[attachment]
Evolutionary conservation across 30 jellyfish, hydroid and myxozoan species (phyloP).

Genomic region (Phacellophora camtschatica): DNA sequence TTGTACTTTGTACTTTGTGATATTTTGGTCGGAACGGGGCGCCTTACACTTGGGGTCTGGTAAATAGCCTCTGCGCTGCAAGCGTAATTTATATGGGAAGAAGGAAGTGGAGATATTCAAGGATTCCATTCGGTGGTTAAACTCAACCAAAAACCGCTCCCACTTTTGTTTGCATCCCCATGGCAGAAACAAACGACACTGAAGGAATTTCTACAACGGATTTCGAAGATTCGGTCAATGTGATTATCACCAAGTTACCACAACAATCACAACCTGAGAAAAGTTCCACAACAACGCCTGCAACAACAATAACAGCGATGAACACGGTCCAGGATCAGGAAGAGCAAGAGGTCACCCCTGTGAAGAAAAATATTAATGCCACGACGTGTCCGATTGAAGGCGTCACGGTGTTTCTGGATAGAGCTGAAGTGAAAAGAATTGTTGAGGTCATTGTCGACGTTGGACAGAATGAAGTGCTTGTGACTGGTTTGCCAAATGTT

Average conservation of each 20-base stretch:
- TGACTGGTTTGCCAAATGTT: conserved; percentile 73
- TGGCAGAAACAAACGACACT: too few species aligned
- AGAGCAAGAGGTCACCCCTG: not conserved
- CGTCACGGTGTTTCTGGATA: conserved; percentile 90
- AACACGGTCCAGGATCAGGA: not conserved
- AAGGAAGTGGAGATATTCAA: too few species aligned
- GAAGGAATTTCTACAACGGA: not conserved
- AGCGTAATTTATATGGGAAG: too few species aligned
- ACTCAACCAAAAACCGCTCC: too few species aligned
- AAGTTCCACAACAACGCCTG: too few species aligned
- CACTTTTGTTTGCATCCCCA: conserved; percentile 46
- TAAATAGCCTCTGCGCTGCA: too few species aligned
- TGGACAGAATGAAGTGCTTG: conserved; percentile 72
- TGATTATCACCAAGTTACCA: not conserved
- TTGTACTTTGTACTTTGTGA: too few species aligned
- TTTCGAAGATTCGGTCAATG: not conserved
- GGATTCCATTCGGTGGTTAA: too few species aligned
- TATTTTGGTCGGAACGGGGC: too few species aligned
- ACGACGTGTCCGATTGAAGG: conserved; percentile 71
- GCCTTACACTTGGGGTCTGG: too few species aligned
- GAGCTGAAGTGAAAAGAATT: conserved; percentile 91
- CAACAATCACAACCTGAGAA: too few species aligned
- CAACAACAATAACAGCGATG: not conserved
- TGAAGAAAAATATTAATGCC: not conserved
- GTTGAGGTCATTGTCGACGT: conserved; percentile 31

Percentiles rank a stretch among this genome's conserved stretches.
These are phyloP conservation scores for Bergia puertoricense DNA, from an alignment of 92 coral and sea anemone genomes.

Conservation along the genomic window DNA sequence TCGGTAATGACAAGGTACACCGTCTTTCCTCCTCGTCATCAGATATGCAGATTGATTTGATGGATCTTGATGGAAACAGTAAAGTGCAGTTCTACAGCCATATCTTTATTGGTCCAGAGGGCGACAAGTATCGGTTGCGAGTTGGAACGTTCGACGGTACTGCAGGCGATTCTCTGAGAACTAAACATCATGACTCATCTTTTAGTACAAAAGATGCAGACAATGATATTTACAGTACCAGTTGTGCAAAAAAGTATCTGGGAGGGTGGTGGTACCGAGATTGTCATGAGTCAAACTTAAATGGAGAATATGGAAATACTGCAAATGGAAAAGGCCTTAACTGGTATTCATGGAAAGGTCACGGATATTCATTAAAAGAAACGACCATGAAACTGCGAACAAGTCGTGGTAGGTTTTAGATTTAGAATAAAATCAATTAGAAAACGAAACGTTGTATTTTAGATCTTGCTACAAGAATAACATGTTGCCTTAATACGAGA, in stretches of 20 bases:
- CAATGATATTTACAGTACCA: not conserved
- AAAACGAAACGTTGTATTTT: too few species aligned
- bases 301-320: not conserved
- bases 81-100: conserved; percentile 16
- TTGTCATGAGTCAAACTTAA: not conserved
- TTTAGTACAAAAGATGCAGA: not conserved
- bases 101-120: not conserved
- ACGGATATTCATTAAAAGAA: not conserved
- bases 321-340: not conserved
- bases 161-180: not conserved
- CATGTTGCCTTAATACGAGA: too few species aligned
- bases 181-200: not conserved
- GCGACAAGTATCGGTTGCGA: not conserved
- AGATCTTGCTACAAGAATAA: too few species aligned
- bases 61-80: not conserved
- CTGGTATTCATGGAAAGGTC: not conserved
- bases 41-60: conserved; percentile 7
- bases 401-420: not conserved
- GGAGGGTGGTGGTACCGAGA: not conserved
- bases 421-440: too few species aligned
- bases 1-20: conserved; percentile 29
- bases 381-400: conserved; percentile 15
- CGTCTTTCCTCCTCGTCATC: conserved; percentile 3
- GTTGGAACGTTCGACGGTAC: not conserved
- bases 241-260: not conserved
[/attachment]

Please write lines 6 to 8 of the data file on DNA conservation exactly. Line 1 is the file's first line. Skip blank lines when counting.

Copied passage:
- AGAGCAAGAGGTCACCCCTG: not conserved
- CGTCACGGTGTTTCTGGATA: conserved; percentile 90
- AACACGGTCCAGGATCAGGA: not conserved